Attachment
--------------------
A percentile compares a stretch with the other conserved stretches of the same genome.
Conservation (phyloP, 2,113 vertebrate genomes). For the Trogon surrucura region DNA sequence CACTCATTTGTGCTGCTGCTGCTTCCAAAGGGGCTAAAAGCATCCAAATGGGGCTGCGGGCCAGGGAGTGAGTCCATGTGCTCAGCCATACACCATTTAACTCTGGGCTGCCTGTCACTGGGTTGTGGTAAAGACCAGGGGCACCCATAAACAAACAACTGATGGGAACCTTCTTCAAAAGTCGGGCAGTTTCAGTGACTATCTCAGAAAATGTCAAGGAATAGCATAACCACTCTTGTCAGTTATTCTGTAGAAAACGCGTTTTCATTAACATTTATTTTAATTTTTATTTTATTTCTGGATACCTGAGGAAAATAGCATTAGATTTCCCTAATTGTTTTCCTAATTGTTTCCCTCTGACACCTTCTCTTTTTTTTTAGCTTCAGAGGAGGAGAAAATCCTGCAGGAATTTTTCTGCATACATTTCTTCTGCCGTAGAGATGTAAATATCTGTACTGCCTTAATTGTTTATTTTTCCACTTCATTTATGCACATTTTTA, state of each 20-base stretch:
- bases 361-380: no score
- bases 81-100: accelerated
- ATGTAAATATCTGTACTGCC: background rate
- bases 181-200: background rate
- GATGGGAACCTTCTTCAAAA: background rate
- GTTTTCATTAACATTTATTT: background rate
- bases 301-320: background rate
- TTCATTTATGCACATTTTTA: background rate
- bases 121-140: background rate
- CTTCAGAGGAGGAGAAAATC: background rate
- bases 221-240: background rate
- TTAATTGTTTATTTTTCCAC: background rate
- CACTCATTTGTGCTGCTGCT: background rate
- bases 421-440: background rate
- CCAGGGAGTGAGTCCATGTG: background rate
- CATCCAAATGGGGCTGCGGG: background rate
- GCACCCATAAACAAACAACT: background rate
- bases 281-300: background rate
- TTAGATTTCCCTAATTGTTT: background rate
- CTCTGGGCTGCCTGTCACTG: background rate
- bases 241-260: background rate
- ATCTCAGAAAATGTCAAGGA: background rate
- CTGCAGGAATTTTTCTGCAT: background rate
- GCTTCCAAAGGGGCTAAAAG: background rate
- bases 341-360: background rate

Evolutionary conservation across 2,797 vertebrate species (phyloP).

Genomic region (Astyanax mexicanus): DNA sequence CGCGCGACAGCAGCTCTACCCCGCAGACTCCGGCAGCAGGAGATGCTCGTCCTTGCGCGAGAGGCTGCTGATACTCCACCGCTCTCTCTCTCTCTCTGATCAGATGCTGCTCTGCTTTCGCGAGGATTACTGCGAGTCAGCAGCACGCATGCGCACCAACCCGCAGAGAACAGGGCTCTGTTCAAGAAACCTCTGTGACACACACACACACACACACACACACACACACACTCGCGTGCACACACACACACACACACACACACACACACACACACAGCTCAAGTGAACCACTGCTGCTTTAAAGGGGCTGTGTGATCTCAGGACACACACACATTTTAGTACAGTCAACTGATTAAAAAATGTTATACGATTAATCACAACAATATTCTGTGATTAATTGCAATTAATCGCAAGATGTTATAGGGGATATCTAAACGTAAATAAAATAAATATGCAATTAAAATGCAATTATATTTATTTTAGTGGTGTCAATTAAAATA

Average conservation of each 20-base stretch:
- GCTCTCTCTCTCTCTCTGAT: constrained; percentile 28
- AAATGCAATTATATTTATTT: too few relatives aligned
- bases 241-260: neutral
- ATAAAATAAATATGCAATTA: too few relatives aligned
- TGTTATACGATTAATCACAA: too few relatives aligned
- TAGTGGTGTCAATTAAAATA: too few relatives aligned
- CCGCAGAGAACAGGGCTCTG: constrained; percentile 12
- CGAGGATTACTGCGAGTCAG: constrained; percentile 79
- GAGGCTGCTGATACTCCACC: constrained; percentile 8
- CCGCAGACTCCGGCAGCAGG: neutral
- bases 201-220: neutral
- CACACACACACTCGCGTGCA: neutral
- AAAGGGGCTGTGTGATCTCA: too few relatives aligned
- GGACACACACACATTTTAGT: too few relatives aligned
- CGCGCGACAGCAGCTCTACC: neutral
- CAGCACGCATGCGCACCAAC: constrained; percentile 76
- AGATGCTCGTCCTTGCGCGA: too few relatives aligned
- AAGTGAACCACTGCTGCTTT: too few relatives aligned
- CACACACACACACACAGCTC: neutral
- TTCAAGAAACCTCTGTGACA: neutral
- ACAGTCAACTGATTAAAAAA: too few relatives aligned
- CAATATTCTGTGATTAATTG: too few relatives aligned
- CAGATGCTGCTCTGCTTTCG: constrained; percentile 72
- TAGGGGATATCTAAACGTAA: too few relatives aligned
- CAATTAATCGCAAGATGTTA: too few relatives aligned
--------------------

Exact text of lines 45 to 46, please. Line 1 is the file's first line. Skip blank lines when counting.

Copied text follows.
- CGCGCGACAGCAGCTCTACC: neutral
- CAGCACGCATGCGCACCAAC: constrained; percentile 76